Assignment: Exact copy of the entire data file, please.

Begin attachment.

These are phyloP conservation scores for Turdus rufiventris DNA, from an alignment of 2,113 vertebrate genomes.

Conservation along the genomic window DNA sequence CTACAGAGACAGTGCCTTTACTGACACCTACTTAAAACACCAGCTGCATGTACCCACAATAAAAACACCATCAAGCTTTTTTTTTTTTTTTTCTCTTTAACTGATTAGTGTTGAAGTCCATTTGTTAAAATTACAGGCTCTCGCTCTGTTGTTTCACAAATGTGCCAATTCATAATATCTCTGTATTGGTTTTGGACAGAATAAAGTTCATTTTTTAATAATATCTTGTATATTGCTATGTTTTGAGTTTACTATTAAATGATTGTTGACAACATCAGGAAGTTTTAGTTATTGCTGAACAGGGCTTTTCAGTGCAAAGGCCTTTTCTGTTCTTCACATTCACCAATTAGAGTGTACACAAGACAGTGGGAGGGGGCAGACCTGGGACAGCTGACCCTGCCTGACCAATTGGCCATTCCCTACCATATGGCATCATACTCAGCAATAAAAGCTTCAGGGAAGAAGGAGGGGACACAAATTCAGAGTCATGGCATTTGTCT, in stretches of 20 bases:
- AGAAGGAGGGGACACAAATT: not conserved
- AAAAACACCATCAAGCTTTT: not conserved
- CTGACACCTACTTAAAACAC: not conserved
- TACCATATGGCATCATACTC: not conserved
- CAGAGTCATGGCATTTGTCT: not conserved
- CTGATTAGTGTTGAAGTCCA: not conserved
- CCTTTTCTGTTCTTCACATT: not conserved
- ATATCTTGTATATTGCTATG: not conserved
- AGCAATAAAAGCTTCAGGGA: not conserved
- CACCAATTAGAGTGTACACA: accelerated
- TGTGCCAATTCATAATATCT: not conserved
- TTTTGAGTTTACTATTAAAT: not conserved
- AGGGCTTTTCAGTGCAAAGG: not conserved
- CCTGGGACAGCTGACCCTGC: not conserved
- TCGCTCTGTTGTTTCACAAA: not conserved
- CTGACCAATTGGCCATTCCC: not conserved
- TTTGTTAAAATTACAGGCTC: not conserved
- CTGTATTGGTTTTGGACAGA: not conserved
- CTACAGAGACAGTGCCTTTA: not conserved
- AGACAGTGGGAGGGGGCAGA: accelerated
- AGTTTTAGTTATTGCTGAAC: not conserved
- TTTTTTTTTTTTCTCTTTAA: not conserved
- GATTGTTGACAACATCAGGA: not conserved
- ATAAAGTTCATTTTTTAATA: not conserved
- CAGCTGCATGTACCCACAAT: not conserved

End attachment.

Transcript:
These are phyloP conservation scores for Turdus rufiventris DNA, from an alignment of 2,113 vertebrate genomes.

Conservation along the genomic window DNA sequence CTACAGAGACAGTGCCTTTACTGACACCTACTTAAAACACCAGCTGCATGTACCCACAATAAAAACACCATCAAGCTTTTTTTTTTTTTTTTCTCTTTAACTGATTAGTGTTGAAGTCCATTTGTTAAAATTACAGGCTCTCGCTCTGTTGTTTCACAAATGTGCCAATTCATAATATCTCTGTATTGGTTTTGGACAGAATAAAGTTCATTTTTTAATAATATCTTGTATATTGCTATGTTTTGAGTTTACTATTAAATGATTGTTGACAACATCAGGAAGTTTTAGTTATTGCTGAACAGGGCTTTTCAGTGCAAAGGCCTTTTCTGTTCTTCACATTCACCAATTAGAGTGTACACAAGACAGTGGGAGGGGGCAGACCTGGGACAGCTGACCCTGCCTGACCAATTGGCCATTCCCTACCATATGGCATCATACTCAGCAATAAAAGCTTCAGGGAAGAAGGAGGGGACACAAATTCAGAGTCATGGCATTTGTCT, in stretches of 20 bases:
- AGAAGGAGGGGACACAAATT: not conserved
- AAAAACACCATCAAGCTTTT: not conserved
- CTGACACCTACTTAAAACAC: not conserved
- TACCATATGGCATCATACTC: not conserved
- CAGAGTCATGGCATTTGTCT: not conserved
- CTGATTAGTGTTGAAGTCCA: not conserved
- CCTTTTCTGTTCTTCACATT: not conserved
- ATATCTTGTATATTGCTATG: not conserved
- AGCAATAAAAGCTTCAGGGA: not conserved
- CACCAATTAGAGTGTACACA: accelerated
- TGTGCCAATTCATAATATCT: not conserved
- TTTTGAGTTTACTATTAAAT: not conserved
- AGGGCTTTTCAGTGCAAAGG: not conserved
- CCTGGGACAGCTGACCCTGC: not conserved
- TCGCTCTGTTGTTTCACAAA: not conserved
- CTGACCAATTGGCCATTCCC: not conserved
- TTTGTTAAAATTACAGGCTC: not conserved
- CTGTATTGGTTTTGGACAGA: not conserved
- CTACAGAGACAGTGCCTTTA: not conserved
- AGACAGTGGGAGGGGGCAGA: accelerated
- AGTTTTAGTTATTGCTGAAC: not conserved
- TTTTTTTTTTTTCTCTTTAA: not conserved
- GATTGTTGACAACATCAGGA: not conserved
- ATAAAGTTCATTTTTTAATA: not conserved
- CAGCTGCATGTACCCACAAT: not conserved